To lighten the tonal value of the added colour, drag out some of the pigment from your brush onto a dry piece of paper before applying. This will ensure the brush stays “thirsty”.
(Paper wet but virtually no water in the brush)
The Half-loaded brush – Mingling
Dry into wet techniques tend to replace the existing paint with the new, so if you wish to create an area (say skies) by accurately painting into another whilst the paper is still wet, this method is the only way it can be done.
Mix your first colour with water (on a flat palette) to a suitable tonal value. Paint this first colour on the surface wet on dry.
Clean you palette and repeat this with the next colour. If necessary thin the colour with water so that tonal value is near the first colour. However, before you pick up the paint, squeeze out your brush, then pick up the wet paint with one sweep only. The brush loads from one side of your brush and is half loaded. This allows you to paint the new colour into the wet area without it flowing all over the place. You have total control. This action can be repeated as many times as you like as long as you keep the paper wet. All the different pigments mingle down to one layer and you keep the resulting luminosity.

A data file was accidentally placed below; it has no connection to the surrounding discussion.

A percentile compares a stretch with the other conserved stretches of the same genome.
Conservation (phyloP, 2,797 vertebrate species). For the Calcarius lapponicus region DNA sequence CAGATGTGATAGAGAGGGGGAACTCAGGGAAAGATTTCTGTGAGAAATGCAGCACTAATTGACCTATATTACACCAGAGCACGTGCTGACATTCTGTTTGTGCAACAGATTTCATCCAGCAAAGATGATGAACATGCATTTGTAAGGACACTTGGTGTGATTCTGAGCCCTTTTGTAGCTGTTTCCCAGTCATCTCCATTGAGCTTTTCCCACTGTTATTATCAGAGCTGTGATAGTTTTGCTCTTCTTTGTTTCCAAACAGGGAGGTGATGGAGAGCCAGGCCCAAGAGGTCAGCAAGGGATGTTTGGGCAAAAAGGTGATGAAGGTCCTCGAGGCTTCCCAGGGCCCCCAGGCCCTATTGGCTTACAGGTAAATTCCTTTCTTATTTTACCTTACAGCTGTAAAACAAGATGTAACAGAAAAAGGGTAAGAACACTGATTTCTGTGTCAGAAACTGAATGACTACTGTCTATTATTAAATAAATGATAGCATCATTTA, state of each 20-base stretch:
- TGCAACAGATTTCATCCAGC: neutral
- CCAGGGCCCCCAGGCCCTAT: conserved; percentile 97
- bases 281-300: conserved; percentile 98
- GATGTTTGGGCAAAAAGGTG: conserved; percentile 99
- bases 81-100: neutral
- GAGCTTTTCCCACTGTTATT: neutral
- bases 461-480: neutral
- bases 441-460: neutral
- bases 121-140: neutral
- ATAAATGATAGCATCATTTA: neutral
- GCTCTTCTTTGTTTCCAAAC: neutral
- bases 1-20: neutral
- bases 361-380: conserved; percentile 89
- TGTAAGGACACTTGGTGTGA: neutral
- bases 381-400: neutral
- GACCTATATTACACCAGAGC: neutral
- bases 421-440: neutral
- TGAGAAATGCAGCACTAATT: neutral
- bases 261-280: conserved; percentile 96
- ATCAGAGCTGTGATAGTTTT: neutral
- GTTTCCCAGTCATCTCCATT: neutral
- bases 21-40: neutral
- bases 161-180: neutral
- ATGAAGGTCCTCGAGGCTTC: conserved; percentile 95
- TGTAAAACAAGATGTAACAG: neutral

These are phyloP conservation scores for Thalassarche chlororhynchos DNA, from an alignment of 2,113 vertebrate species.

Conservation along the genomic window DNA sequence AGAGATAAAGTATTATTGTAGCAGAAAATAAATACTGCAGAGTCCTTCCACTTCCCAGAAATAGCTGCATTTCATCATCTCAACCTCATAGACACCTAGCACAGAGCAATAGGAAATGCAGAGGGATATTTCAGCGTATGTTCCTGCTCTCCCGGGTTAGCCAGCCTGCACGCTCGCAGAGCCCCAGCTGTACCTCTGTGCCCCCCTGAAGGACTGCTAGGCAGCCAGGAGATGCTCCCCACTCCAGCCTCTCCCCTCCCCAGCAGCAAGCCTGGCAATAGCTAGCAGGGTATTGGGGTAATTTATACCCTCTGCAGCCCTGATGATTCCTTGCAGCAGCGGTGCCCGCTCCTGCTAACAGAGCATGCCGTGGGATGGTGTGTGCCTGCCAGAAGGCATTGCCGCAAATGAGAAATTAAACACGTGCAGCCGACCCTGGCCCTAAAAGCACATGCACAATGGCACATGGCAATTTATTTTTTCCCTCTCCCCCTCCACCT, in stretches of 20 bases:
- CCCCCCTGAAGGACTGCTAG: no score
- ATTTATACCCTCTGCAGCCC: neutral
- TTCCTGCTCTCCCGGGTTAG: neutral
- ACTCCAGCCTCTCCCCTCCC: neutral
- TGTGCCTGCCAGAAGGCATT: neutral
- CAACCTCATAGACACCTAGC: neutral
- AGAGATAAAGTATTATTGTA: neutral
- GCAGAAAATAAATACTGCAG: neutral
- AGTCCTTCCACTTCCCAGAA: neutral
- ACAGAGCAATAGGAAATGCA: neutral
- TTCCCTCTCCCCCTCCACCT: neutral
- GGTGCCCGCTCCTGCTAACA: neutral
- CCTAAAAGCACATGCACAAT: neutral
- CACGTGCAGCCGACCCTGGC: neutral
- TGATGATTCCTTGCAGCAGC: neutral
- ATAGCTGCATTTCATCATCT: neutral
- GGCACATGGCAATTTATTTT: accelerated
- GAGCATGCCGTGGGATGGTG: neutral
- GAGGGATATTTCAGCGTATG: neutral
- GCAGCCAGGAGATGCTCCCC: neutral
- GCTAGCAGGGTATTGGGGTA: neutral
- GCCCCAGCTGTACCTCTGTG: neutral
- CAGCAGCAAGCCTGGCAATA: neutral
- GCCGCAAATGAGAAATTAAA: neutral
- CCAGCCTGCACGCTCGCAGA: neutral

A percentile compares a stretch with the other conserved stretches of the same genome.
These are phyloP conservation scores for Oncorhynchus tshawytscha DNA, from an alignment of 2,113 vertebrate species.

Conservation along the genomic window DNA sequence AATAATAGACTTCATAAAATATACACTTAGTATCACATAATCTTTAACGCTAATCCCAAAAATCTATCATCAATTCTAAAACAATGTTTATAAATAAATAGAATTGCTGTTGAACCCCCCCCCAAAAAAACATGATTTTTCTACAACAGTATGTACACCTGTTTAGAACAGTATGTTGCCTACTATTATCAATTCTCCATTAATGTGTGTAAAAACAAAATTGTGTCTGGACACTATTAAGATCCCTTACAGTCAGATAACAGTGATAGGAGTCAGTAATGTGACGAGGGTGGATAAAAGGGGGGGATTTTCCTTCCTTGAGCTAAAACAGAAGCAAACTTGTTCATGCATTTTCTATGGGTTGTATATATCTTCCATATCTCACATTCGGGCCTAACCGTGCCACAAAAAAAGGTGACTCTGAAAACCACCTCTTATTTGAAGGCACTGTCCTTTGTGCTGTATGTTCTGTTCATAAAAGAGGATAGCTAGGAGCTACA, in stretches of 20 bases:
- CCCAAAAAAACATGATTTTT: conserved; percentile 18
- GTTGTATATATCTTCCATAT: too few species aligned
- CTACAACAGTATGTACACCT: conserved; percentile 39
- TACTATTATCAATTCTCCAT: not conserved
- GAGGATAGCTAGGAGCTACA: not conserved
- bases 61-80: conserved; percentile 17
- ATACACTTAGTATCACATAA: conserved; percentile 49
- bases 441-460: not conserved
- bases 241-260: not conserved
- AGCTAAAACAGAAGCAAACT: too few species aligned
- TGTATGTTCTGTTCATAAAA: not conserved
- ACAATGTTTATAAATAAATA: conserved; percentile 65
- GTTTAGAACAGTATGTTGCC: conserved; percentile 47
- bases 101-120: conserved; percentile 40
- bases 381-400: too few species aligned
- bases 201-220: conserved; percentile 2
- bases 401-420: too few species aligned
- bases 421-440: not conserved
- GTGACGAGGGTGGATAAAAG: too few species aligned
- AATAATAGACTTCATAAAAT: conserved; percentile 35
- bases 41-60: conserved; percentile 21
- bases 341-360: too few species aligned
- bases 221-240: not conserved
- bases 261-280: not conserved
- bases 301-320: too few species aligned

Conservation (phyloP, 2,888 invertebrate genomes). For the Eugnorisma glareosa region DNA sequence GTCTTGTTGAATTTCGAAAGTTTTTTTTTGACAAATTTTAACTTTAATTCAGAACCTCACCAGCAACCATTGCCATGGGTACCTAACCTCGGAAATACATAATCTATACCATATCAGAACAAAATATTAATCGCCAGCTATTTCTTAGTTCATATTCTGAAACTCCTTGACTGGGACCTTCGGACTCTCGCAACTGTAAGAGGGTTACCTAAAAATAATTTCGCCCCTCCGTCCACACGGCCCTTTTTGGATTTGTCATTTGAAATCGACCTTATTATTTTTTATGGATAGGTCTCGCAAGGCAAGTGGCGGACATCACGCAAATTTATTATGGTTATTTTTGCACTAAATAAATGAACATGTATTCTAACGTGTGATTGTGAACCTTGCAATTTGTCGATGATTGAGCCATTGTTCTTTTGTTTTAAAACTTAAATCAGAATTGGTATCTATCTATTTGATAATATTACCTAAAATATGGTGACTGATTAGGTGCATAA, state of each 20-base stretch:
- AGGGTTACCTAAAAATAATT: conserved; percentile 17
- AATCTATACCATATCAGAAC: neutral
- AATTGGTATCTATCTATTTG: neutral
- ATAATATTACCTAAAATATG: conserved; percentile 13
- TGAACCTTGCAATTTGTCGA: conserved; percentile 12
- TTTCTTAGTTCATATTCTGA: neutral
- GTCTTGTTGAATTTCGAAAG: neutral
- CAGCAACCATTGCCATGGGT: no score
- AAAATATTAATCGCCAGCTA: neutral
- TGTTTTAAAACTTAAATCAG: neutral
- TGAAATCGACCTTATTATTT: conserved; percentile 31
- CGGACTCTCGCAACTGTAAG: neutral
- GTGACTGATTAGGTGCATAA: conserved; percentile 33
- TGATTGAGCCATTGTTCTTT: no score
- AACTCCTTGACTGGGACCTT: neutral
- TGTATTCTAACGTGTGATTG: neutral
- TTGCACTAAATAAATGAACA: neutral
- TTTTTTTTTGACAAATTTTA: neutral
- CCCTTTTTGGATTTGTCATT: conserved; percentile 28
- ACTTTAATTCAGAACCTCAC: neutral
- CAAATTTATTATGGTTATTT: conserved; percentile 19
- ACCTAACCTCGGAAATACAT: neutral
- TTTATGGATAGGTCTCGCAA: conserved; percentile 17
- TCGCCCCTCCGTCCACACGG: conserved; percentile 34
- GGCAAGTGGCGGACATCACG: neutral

What about “Cauliflowers” (back runs)?
These are caused by painting wet paint into half dry areas. The water in the new paint leaches into the old causing strange light shapes.
This often accidentally when water drips off your brush into a newly painted area which is “damp dry”. Do not, ever, try to paint this out while it is still wet – you only feed the cauliflower with more water and it gets worse.
Here you can see where a drop of water accidentally was dropped into an area of half dry paint.
Glazing or Mingling?
The traditional watercolour techniques, which are so often taught, create a series of glazes, (wet on dry), allowing each one to dry before the next is applied. Each new glaze stacks on top of the next, making the thickness of the overall paint greater.